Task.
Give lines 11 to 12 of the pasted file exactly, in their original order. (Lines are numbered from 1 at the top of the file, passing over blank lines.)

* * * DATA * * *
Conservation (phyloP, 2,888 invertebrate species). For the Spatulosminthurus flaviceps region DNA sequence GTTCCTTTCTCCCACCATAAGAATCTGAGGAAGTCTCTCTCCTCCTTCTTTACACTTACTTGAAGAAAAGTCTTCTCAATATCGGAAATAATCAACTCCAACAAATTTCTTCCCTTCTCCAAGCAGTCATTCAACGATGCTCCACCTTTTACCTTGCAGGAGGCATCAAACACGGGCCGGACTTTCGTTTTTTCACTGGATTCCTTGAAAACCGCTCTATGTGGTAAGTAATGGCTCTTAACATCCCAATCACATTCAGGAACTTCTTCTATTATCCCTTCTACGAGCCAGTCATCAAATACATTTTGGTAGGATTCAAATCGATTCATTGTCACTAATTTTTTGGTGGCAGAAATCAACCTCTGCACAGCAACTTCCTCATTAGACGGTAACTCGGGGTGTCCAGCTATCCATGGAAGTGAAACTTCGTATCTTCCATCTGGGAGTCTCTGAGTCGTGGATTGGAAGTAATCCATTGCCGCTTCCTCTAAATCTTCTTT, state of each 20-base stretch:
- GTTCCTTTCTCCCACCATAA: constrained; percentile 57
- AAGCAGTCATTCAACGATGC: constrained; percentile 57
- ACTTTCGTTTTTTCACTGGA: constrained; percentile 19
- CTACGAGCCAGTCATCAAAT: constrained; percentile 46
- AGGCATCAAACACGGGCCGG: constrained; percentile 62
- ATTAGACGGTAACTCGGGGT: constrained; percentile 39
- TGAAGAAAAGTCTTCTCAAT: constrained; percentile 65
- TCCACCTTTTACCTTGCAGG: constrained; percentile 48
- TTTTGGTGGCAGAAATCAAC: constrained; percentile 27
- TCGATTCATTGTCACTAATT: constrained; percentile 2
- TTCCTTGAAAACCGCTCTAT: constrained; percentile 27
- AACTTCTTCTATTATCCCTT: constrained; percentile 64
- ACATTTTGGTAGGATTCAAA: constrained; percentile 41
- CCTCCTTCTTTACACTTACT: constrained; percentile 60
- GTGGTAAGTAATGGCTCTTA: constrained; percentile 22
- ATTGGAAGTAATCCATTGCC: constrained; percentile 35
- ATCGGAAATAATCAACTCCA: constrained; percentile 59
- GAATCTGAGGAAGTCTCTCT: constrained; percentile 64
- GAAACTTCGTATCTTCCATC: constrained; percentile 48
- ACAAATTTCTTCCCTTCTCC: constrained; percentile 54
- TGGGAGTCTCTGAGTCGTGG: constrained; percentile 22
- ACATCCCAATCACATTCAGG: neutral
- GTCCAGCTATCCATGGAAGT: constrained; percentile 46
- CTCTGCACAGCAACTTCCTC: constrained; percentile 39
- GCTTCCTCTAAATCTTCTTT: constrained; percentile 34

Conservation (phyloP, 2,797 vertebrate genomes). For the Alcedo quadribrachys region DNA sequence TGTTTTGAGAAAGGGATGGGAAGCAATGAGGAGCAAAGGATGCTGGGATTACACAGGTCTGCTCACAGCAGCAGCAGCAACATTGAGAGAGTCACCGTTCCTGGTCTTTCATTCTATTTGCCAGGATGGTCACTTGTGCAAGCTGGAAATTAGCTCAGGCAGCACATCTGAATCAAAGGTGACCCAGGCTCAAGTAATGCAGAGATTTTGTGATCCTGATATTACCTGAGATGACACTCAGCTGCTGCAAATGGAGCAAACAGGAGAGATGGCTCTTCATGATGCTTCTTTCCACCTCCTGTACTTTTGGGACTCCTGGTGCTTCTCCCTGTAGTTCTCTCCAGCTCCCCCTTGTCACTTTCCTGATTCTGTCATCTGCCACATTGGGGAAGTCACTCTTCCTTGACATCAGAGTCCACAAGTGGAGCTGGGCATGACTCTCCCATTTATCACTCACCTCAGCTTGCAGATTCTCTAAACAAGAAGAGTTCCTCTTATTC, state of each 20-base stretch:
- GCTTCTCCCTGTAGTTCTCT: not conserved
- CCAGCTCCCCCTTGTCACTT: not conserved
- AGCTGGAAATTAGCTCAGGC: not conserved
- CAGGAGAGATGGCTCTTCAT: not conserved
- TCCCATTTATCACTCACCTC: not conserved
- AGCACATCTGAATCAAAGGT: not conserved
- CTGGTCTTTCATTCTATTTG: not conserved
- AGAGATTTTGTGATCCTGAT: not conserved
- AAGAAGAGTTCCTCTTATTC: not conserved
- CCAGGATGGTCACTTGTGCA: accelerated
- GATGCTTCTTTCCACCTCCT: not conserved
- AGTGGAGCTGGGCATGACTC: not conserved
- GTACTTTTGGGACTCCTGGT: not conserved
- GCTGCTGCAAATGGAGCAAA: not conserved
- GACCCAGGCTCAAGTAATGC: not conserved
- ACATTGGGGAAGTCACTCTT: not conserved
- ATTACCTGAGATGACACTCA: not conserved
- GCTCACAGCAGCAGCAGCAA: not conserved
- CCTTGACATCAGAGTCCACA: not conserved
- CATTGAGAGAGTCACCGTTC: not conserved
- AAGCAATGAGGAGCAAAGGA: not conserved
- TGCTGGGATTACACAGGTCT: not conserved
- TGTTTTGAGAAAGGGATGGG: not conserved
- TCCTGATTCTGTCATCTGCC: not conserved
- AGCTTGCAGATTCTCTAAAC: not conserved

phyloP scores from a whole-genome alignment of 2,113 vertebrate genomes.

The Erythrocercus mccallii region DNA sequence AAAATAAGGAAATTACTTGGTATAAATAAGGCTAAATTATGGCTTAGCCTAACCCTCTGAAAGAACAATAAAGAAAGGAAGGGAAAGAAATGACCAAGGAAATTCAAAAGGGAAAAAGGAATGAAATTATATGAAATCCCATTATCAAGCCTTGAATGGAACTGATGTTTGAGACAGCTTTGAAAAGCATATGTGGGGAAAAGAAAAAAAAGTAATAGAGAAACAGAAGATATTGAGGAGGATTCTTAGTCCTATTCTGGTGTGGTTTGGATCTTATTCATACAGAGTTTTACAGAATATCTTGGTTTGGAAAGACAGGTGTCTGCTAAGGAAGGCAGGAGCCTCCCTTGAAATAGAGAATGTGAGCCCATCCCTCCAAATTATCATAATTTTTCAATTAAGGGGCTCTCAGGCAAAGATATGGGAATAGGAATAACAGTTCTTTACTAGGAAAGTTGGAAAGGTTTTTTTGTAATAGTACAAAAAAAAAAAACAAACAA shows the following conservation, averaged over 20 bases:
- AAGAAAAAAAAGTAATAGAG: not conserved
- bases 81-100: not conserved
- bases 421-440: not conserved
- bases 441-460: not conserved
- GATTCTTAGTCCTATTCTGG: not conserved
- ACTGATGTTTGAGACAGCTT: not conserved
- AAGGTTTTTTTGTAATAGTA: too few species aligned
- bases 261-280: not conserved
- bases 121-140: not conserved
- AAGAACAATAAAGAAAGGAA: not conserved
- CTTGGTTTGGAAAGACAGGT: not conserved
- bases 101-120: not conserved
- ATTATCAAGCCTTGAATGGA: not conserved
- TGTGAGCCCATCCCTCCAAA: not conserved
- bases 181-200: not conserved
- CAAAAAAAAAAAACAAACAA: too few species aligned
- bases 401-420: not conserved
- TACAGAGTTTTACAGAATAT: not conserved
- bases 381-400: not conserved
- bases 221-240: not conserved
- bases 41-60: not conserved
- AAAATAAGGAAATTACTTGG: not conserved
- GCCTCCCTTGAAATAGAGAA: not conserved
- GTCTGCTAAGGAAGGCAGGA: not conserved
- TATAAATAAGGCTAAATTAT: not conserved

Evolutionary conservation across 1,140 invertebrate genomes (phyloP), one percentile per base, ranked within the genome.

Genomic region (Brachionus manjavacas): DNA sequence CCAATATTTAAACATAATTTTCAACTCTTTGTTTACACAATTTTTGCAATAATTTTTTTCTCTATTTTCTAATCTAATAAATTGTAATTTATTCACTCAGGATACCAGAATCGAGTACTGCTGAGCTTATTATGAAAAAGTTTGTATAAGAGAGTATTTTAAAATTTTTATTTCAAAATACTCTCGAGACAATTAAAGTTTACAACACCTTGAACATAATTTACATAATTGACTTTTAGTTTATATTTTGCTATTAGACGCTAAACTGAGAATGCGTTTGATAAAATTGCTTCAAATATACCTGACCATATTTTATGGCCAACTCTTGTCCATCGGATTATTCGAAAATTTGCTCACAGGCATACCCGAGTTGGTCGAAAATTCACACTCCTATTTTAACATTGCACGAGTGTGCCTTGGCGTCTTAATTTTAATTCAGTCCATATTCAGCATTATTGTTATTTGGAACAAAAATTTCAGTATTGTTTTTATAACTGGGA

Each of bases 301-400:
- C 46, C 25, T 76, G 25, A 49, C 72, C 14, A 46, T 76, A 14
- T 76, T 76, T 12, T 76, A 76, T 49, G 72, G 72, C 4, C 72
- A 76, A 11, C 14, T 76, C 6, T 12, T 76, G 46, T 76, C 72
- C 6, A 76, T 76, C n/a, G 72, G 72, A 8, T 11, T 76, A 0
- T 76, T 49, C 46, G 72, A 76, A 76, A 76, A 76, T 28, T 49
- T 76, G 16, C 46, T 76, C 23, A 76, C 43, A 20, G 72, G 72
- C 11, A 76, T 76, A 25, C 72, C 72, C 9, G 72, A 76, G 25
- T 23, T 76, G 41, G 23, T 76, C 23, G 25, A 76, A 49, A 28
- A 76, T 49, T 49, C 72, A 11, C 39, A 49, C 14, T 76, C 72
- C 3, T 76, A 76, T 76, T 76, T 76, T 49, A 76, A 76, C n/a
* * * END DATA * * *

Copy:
- TCGATTCATTGTCACTAATT: constrained; percentile 2
- TTCCTTGAAAACCGCTCTAT: constrained; percentile 27